BAGHDAD, (Reuters) – Iraqi forces have arrested two Sunni Arab neighbourhood guards, a security spokesman said on Saturday, after a string of other arrests in Baghdad that raised tensions.
U.S.-backed Sunni Arab fighters who switched sides to fight al Qaeda in late 2006 have been key to reducing violence in the capital and elsewhere, but many have been dismayed by the past week’s arrests and attacks on guards accused of criminal acts.
Baghdad security spokesman Qassim al-Moussawi said the two were detained in the capital’s southern Dora district four days ago. He did not say why.
Last Saturday, Iraqi forces seized Adil al-Mashhadani, head of a patrol unit in central Baghdad’s Fadhil neighbourhood, sparking clashes with his supporters that killed three people.
Moussawi said 32 others were detained in Fadhil, 11 of them already released, with the others staying in for questioning.
The Sunni fighters, who once numbered close to 100,000 across Iraq according to U.S. military statistics, were backed and paid by U.S. forces until the Shi’ite-led government took over their programme, a process they completed this week. Many are former insurgents and have feared they would be arrested for past crimes after the government took control of their programme from U.S. forces late last year. Their treatment by the Iraqi government is being seen as a barometer of reconciliation after years of vicious sectarian warfare.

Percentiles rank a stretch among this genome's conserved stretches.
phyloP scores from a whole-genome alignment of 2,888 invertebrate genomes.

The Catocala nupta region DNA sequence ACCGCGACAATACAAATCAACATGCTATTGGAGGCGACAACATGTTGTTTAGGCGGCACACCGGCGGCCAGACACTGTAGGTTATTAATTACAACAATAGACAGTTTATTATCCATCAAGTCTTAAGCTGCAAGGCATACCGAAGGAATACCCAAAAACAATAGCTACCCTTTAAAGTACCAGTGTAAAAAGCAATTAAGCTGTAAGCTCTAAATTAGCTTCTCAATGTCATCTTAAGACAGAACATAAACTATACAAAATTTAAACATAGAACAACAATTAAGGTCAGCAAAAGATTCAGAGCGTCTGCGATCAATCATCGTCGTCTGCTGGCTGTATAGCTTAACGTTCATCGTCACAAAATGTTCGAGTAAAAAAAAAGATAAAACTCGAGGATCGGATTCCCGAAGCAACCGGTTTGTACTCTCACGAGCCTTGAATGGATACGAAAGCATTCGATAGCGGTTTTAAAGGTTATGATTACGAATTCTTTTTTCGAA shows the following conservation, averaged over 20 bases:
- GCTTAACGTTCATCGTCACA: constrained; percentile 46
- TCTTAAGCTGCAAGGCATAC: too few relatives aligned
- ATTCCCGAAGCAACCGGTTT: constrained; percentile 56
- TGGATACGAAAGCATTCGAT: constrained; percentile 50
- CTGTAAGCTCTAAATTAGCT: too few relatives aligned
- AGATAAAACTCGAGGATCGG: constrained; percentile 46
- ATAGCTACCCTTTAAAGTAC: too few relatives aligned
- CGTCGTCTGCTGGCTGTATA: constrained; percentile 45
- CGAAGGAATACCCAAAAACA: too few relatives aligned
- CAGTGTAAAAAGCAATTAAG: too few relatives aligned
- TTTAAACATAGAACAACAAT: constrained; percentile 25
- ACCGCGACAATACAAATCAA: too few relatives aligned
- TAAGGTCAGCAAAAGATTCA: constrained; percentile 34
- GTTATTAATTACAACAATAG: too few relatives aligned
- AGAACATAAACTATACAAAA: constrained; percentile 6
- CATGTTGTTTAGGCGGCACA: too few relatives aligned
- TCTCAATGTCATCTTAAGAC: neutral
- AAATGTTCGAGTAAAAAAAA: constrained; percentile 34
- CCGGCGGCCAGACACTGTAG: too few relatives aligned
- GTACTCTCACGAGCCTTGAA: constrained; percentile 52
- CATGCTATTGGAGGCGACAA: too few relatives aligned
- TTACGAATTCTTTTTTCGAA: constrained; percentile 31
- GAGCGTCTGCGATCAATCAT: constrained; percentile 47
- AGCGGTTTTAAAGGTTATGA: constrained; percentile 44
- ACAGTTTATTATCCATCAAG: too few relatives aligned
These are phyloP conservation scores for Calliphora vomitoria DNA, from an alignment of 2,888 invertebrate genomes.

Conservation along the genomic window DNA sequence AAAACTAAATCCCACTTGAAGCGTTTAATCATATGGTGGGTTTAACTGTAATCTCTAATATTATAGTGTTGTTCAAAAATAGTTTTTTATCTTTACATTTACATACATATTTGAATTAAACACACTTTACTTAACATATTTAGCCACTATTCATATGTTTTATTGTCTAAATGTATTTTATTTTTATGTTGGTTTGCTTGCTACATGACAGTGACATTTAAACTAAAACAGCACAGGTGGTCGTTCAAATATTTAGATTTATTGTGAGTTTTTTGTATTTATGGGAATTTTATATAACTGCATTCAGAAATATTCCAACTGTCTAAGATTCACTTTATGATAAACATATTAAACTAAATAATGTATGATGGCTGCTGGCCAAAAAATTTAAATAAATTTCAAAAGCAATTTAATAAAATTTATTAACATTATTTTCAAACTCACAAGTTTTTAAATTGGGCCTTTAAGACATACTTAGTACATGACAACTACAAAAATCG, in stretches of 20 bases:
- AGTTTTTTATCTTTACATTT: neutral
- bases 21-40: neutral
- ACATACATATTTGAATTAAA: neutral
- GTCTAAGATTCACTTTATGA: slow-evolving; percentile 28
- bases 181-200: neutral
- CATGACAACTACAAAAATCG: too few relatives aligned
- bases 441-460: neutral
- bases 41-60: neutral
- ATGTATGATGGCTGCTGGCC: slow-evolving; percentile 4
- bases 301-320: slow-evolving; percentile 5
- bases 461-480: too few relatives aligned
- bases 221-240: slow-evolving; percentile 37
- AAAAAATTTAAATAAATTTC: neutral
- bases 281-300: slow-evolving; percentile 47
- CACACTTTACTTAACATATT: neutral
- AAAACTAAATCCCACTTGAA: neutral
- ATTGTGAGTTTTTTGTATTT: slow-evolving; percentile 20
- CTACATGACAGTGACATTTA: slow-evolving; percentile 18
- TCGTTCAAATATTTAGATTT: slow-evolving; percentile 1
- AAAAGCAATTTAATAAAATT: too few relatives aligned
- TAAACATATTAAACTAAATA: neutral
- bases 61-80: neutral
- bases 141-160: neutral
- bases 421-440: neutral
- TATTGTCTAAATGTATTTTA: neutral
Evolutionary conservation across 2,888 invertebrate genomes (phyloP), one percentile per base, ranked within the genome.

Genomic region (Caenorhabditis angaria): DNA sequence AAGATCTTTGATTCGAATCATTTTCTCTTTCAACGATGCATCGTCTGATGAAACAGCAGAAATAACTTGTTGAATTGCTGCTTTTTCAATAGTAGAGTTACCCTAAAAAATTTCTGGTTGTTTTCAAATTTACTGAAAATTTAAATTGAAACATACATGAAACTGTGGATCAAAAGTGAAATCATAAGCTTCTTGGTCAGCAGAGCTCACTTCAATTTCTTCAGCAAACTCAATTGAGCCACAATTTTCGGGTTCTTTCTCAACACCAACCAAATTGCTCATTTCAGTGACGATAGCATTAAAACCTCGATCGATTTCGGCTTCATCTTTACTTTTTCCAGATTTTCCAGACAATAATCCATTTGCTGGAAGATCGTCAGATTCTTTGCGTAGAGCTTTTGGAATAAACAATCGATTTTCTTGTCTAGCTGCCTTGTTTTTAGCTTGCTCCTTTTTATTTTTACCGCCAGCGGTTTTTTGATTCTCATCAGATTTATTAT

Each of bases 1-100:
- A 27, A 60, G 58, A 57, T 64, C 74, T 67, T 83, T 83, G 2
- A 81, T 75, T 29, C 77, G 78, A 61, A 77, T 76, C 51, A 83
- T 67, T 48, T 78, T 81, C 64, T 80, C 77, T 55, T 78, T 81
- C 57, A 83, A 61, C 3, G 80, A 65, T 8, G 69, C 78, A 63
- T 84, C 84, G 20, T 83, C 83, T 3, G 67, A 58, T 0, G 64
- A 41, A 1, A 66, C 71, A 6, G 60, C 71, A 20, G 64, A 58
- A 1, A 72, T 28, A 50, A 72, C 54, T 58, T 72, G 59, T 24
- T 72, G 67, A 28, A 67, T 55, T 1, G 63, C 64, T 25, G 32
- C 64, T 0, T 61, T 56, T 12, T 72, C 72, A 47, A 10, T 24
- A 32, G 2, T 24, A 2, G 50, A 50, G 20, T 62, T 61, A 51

Iraqi officials insist Mashhadani was wanted for grave crimes, including extortion and running a bomb-making factory. They deny that they are targeting the Sunni patrol groups, known as Awakening Councils — “Majalis al-Sahwa” in Arabic. “The security forces are merely executing the orders of the courts,” Moussawi said. “When we have information on a wanted person whether from a Sahwa or not, we carry out the orders.” He added that out of the 50,000-odd Sahwa guards in Baghdad, there were bound to be some wanted for crimes. But Sahwa members interviewed by Reuters said many of the people U.S. and Iraqi forces use as informants are corrupt. “We hope the government won’t rely on secret informants,” said Yousif Ahmed al-Zubaidi, a Sahwa leader in Dora. “We call upon them to make sure of reports before issuing warrants.”
In separate incidents this week, U.S. forces opened fire on a group of fighters they said could belong to a Sahwa unit, killing one, after spotting them planting a bomb. Iraqi police arrested Hussam Alwan, a Sahwa leader in the town of Moqtadiya, 80 km (50 miles) northeast of Baghdad on Friday.